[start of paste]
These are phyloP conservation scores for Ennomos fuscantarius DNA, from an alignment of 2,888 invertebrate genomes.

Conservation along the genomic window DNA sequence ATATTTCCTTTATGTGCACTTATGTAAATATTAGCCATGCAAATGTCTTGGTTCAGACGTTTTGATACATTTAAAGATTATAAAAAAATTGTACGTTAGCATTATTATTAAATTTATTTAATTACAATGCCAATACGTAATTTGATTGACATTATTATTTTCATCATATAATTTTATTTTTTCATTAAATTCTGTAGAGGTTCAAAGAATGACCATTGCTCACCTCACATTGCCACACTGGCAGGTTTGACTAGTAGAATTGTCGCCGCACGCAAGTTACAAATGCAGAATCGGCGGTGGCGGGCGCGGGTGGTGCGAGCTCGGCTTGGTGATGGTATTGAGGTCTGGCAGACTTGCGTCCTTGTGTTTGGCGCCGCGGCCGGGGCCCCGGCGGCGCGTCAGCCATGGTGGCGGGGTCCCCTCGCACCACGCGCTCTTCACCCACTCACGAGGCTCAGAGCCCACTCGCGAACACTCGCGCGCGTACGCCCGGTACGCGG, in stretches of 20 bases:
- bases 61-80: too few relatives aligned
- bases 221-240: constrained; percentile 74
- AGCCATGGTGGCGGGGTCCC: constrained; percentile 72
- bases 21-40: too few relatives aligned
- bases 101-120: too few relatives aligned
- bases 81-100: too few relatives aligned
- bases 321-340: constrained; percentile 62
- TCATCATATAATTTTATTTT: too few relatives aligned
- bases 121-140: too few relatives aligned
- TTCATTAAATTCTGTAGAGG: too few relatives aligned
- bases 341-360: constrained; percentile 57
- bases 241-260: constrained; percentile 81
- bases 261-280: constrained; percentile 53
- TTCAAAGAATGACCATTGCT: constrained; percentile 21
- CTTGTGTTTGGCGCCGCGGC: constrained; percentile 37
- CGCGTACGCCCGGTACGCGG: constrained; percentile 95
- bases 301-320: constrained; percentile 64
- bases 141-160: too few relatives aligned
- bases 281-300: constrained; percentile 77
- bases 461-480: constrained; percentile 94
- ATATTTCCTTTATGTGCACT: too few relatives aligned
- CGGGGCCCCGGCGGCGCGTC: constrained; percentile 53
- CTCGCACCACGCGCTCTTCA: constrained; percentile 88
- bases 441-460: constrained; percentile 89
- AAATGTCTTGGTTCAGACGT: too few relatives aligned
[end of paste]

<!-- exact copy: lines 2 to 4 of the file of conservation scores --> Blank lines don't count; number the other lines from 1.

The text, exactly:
Conservation along the genomic window DNA sequence ATATTTCCTTTATGTGCACTTATGTAAATATTAGCCATGCAAATGTCTTGGTTCAGACGTTTTGATACATTTAAAGATTATAAAAAAATTGTACGTTAGCATTATTATTAAATTTATTTAATTACAATGCCAATACGTAATTTGATTGACATTATTATTTTCATCATATAATTTTATTTTTTCATTAAATTCTGTAGAGGTTCAAAGAATGACCATTGCTCACCTCACATTGCCACACTGGCAGGTTTGACTAGTAGAATTGTCGCCGCACGCAAGTTACAAATGCAGAATCGGCGGTGGCGGGCGCGGGTGGTGCGAGCTCGGCTTGGTGATGGTATTGAGGTCTGGCAGACTTGCGTCCTTGTGTTTGGCGCCGCGGCCGGGGCCCCGGCGGCGCGTCAGCCATGGTGGCGGGGTCCCCTCGCACCACGCGCTCTTCACCCACTCACGAGGCTCAGAGCCCACTCGCGAACACTCGCGCGCGTACGCCCGGTACGCGG, in stretches of 20 bases:
- bases 61-80: too few relatives aligned
- bases 221-240: constrained; percentile 74